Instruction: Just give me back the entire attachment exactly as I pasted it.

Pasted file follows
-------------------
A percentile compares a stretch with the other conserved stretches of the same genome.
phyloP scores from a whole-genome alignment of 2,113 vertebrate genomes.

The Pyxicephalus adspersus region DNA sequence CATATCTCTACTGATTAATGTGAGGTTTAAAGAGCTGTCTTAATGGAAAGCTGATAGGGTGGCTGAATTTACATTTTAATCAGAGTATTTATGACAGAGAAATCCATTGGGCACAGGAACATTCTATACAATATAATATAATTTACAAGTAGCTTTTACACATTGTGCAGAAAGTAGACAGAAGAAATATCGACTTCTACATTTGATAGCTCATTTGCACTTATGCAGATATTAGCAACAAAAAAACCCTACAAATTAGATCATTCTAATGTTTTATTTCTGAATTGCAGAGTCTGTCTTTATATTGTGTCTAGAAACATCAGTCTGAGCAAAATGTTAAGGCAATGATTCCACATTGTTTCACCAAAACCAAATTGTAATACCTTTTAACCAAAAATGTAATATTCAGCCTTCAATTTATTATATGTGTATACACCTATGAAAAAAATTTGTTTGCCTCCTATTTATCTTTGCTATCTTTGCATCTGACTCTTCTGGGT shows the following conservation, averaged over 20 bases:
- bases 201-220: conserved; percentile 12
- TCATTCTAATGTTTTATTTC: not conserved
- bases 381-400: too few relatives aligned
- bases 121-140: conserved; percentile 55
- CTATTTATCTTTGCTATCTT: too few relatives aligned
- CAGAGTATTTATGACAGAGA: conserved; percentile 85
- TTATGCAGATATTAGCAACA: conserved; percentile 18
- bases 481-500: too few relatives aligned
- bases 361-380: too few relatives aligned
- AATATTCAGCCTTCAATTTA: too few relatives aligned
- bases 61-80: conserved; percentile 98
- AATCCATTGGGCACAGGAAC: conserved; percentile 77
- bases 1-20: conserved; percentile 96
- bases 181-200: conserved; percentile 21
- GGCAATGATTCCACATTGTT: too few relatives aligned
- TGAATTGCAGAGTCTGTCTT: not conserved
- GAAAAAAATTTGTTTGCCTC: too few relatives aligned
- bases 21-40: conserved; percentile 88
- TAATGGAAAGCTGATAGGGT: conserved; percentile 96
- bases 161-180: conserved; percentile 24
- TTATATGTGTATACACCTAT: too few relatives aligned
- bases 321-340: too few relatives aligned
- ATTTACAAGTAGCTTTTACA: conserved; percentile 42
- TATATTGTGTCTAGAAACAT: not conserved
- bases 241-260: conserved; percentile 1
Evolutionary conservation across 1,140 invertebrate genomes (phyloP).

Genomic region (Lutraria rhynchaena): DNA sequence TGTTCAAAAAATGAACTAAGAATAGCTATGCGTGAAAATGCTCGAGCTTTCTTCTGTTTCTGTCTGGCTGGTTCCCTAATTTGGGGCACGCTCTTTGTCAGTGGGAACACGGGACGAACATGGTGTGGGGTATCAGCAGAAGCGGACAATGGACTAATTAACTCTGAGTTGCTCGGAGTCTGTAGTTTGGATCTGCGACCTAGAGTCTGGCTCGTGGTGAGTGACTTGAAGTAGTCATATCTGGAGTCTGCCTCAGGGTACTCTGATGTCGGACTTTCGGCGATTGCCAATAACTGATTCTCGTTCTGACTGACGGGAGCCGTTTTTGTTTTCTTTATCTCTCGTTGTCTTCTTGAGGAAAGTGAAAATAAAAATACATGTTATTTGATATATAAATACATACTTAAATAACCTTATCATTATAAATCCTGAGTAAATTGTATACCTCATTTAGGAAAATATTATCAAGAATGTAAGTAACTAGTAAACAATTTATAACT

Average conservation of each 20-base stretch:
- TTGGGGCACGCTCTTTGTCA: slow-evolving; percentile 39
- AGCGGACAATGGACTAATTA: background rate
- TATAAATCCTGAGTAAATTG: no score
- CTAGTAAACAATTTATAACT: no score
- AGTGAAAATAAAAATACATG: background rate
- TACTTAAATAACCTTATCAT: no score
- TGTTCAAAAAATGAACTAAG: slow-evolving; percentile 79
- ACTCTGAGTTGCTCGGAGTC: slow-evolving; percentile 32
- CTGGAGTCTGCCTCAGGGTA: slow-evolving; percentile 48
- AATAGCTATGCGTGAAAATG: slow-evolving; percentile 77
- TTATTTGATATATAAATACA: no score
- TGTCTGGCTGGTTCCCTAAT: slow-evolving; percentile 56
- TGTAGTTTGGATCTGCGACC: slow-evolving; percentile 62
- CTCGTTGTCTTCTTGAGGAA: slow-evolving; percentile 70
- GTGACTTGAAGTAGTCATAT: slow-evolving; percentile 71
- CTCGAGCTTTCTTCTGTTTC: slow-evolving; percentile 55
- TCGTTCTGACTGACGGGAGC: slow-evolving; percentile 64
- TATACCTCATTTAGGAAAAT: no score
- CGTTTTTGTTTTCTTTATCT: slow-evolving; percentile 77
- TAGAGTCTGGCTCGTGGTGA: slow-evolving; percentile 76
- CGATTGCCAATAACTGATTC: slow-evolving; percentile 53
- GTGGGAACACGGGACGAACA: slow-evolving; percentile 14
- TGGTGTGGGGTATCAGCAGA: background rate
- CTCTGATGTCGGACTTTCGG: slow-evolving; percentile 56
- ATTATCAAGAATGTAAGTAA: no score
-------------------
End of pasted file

A percentile compares a stretch with the other conserved stretches of the same genome.
phyloP scores from a whole-genome alignment of 2,113 vertebrate genomes.

The Pyxicephalus adspersus region DNA sequence CATATCTCTACTGATTAATGTGAGGTTTAAAGAGCTGTCTTAATGGAAAGCTGATAGGGTGGCTGAATTTACATTTTAATCAGAGTATTTATGACAGAGAAATCCATTGGGCACAGGAACATTCTATACAATATAATATAATTTACAAGTAGCTTTTACACATTGTGCAGAAAGTAGACAGAAGAAATATCGACTTCTACATTTGATAGCTCATTTGCACTTATGCAGATATTAGCAACAAAAAAACCCTACAAATTAGATCATTCTAATGTTTTATTTCTGAATTGCAGAGTCTGTCTTTATATTGTGTCTAGAAACATCAGTCTGAGCAAAATGTTAAGGCAATGATTCCACATTGTTTCACCAAAACCAAATTGTAATACCTTTTAACCAAAAATGTAATATTCAGCCTTCAATTTATTATATGTGTATACACCTATGAAAAAAATTTGTTTGCCTCCTATTTATCTTTGCTATCTTTGCATCTGACTCTTCTGGGT shows the following conservation, averaged over 20 bases:
- bases 201-220: conserved; percentile 12
- TCATTCTAATGTTTTATTTC: not conserved
- bases 381-400: too few relatives aligned
- bases 121-140: conserved; percentile 55
- CTATTTATCTTTGCTATCTT: too few relatives aligned
- CAGAGTATTTATGACAGAGA: conserved; percentile 85
- TTATGCAGATATTAGCAACA: conserved; percentile 18
- bases 481-500: too few relatives aligned
- bases 361-380: too few relatives aligned
- AATATTCAGCCTTCAATTTA: too few relatives aligned
- bases 61-80: conserved; percentile 98
- AATCCATTGGGCACAGGAAC: conserved; percentile 77
- bases 1-20: conserved; percentile 96
- bases 181-200: conserved; percentile 21
- GGCAATGATTCCACATTGTT: too few relatives aligned
- TGAATTGCAGAGTCTGTCTT: not conserved
- GAAAAAAATTTGTTTGCCTC: too few relatives aligned
- bases 21-40: conserved; percentile 88
- TAATGGAAAGCTGATAGGGT: conserved; percentile 96
- bases 161-180: conserved; percentile 24
- TTATATGTGTATACACCTAT: too few relatives aligned
- bases 321-340: too few relatives aligned
- ATTTACAAGTAGCTTTTACA: conserved; percentile 42
- TATATTGTGTCTAGAAACAT: not conserved
- bases 241-260: conserved; percentile 1
Evolutionary conservation across 1,140 invertebrate genomes (phyloP).

Genomic region (Lutraria rhynchaena): DNA sequence TGTTCAAAAAATGAACTAAGAATAGCTATGCGTGAAAATGCTCGAGCTTTCTTCTGTTTCTGTCTGGCTGGTTCCCTAATTTGGGGCACGCTCTTTGTCAGTGGGAACACGGGACGAACATGGTGTGGGGTATCAGCAGAAGCGGACAATGGACTAATTAACTCTGAGTTGCTCGGAGTCTGTAGTTTGGATCTGCGACCTAGAGTCTGGCTCGTGGTGAGTGACTTGAAGTAGTCATATCTGGAGTCTGCCTCAGGGTACTCTGATGTCGGACTTTCGGCGATTGCCAATAACTGATTCTCGTTCTGACTGACGGGAGCCGTTTTTGTTTTCTTTATCTCTCGTTGTCTTCTTGAGGAAAGTGAAAATAAAAATACATGTTATTTGATATATAAATACATACTTAAATAACCTTATCATTATAAATCCTGAGTAAATTGTATACCTCATTTAGGAAAATATTATCAAGAATGTAAGTAACTAGTAAACAATTTATAACT

Average conservation of each 20-base stretch:
- TTGGGGCACGCTCTTTGTCA: slow-evolving; percentile 39
- AGCGGACAATGGACTAATTA: background rate
- TATAAATCCTGAGTAAATTG: no score
- CTAGTAAACAATTTATAACT: no score
- AGTGAAAATAAAAATACATG: background rate
- TACTTAAATAACCTTATCAT: no score
- TGTTCAAAAAATGAACTAAG: slow-evolving; percentile 79
- ACTCTGAGTTGCTCGGAGTC: slow-evolving; percentile 32
- CTGGAGTCTGCCTCAGGGTA: slow-evolving; percentile 48
- AATAGCTATGCGTGAAAATG: slow-evolving; percentile 77
- TTATTTGATATATAAATACA: no score
- TGTCTGGCTGGTTCCCTAAT: slow-evolving; percentile 56
- TGTAGTTTGGATCTGCGACC: slow-evolving; percentile 62
- CTCGTTGTCTTCTTGAGGAA: slow-evolving; percentile 70
- GTGACTTGAAGTAGTCATAT: slow-evolving; percentile 71
- CTCGAGCTTTCTTCTGTTTC: slow-evolving; percentile 55
- TCGTTCTGACTGACGGGAGC: slow-evolving; percentile 64
- TATACCTCATTTAGGAAAAT: no score
- CGTTTTTGTTTTCTTTATCT: slow-evolving; percentile 77
- TAGAGTCTGGCTCGTGGTGA: slow-evolving; percentile 76
- CGATTGCCAATAACTGATTC: slow-evolving; percentile 53
- GTGGGAACACGGGACGAACA: slow-evolving; percentile 14
- TGGTGTGGGGTATCAGCAGA: background rate
- CTCTGATGTCGGACTTTCGG: slow-evolving; percentile 56
- ATTATCAAGAATGTAAGTAA: no score